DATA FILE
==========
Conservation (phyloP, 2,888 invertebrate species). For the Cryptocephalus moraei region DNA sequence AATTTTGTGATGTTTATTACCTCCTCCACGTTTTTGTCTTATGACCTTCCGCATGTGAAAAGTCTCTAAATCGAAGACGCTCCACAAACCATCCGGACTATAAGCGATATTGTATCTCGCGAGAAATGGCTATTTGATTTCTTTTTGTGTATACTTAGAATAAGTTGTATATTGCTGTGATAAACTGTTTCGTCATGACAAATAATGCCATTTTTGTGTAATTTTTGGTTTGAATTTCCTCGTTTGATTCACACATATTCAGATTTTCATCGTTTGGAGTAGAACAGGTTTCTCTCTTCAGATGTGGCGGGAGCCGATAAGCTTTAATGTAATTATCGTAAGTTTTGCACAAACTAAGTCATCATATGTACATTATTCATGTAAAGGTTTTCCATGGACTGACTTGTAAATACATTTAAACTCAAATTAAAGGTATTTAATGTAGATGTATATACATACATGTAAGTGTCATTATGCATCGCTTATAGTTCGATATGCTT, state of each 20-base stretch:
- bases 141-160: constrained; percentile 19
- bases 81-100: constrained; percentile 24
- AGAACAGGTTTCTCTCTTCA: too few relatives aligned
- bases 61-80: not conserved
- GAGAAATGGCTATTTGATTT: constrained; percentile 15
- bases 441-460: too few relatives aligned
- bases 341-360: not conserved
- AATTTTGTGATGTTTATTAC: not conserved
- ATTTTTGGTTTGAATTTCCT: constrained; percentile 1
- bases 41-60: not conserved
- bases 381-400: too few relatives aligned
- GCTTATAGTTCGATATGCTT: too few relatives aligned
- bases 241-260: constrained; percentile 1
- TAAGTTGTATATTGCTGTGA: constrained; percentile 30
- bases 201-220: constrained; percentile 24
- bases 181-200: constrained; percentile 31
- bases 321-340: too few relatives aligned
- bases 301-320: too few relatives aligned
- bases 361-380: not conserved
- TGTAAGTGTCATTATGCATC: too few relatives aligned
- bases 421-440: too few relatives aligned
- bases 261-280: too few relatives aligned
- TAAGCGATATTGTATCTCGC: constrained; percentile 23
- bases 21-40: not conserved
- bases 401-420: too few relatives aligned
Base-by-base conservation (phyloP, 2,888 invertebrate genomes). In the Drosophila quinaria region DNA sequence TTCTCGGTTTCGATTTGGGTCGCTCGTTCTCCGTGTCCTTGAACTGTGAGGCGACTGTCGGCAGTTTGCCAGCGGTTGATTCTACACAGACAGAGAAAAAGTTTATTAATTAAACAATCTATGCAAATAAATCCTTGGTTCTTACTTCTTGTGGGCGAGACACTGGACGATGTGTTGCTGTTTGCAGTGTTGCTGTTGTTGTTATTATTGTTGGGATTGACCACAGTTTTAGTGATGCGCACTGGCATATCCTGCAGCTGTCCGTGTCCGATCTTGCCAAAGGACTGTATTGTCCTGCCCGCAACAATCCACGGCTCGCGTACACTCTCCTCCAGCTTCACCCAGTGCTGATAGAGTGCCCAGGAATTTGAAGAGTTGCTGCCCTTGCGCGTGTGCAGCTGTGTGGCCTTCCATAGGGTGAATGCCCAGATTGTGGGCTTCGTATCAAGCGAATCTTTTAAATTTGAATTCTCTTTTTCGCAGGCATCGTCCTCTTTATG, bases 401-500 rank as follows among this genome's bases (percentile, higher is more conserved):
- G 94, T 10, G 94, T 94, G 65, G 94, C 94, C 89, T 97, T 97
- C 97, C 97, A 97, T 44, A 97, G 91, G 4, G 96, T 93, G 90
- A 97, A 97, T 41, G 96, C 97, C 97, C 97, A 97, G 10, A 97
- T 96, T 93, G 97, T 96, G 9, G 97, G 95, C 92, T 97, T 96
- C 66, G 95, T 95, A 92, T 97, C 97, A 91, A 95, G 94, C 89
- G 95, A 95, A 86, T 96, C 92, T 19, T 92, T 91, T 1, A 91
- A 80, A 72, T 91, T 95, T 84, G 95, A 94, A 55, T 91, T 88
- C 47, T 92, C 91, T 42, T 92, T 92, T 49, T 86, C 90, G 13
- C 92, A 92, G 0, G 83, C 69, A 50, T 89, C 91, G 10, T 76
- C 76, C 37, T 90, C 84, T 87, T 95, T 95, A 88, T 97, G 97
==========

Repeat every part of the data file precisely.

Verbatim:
Conservation (phyloP, 2,888 invertebrate species). For the Cryptocephalus moraei region DNA sequence AATTTTGTGATGTTTATTACCTCCTCCACGTTTTTGTCTTATGACCTTCCGCATGTGAAAAGTCTCTAAATCGAAGACGCTCCACAAACCATCCGGACTATAAGCGATATTGTATCTCGCGAGAAATGGCTATTTGATTTCTTTTTGTGTATACTTAGAATAAGTTGTATATTGCTGTGATAAACTGTTTCGTCATGACAAATAATGCCATTTTTGTGTAATTTTTGGTTTGAATTTCCTCGTTTGATTCACACATATTCAGATTTTCATCGTTTGGAGTAGAACAGGTTTCTCTCTTCAGATGTGGCGGGAGCCGATAAGCTTTAATGTAATTATCGTAAGTTTTGCACAAACTAAGTCATCATATGTACATTATTCATGTAAAGGTTTTCCATGGACTGACTTGTAAATACATTTAAACTCAAATTAAAGGTATTTAATGTAGATGTATATACATACATGTAAGTGTCATTATGCATCGCTTATAGTTCGATATGCTT, state of each 20-base stretch:
- bases 141-160: constrained; percentile 19
- bases 81-100: constrained; percentile 24
- AGAACAGGTTTCTCTCTTCA: too few relatives aligned
- bases 61-80: not conserved
- GAGAAATGGCTATTTGATTT: constrained; percentile 15
- bases 441-460: too few relatives aligned
- bases 341-360: not conserved
- AATTTTGTGATGTTTATTAC: not conserved
- ATTTTTGGTTTGAATTTCCT: constrained; percentile 1
- bases 41-60: not conserved
- bases 381-400: too few relatives aligned
- GCTTATAGTTCGATATGCTT: too few relatives aligned
- bases 241-260: constrained; percentile 1
- TAAGTTGTATATTGCTGTGA: constrained; percentile 30
- bases 201-220: constrained; percentile 24
- bases 181-200: constrained; percentile 31
- bases 321-340: too few relatives aligned
- bases 301-320: too few relatives aligned
- bases 361-380: not conserved
- TGTAAGTGTCATTATGCATC: too few relatives aligned
- bases 421-440: too few relatives aligned
- bases 261-280: too few relatives aligned
- TAAGCGATATTGTATCTCGC: constrained; percentile 23
- bases 21-40: not conserved
- bases 401-420: too few relatives aligned
Base-by-base conservation (phyloP, 2,888 invertebrate genomes). In the Drosophila quinaria region DNA sequence TTCTCGGTTTCGATTTGGGTCGCTCGTTCTCCGTGTCCTTGAACTGTGAGGCGACTGTCGGCAGTTTGCCAGCGGTTGATTCTACACAGACAGAGAAAAAGTTTATTAATTAAACAATCTATGCAAATAAATCCTTGGTTCTTACTTCTTGTGGGCGAGACACTGGACGATGTGTTGCTGTTTGCAGTGTTGCTGTTGTTGTTATTATTGTTGGGATTGACCACAGTTTTAGTGATGCGCACTGGCATATCCTGCAGCTGTCCGTGTCCGATCTTGCCAAAGGACTGTATTGTCCTGCCCGCAACAATCCACGGCTCGCGTACACTCTCCTCCAGCTTCACCCAGTGCTGATAGAGTGCCCAGGAATTTGAAGAGTTGCTGCCCTTGCGCGTGTGCAGCTGTGTGGCCTTCCATAGGGTGAATGCCCAGATTGTGGGCTTCGTATCAAGCGAATCTTTTAAATTTGAATTCTCTTTTTCGCAGGCATCGTCCTCTTTATG, bases 401-500 rank as follows among this genome's bases (percentile, higher is more conserved):
- G 94, T 10, G 94, T 94, G 65, G 94, C 94, C 89, T 97, T 97
- C 97, C 97, A 97, T 44, A 97, G 91, G 4, G 96, T 93, G 90
- A 97, A 97, T 41, G 96, C 97, C 97, C 97, A 97, G 10, A 97
- T 96, T 93, G 97, T 96, G 9, G 97, G 95, C 92, T 97, T 96
- C 66, G 95, T 95, A 92, T 97, C 97, A 91, A 95, G 94, C 89
- G 95, A 95, A 86, T 96, C 92, T 19, T 92, T 91, T 1, A 91
- A 80, A 72, T 91, T 95, T 84, G 95, A 94, A 55, T 91, T 88
- C 47, T 92, C 91, T 42, T 92, T 92, T 49, T 86, C 90, G 13
- C 92, A 92, G 0, G 83, C 69, A 50, T 89, C 91, G 10, T 76
- C 76, C 37, T 90, C 84, T 87, T 95, T 95, A 88, T 97, G 97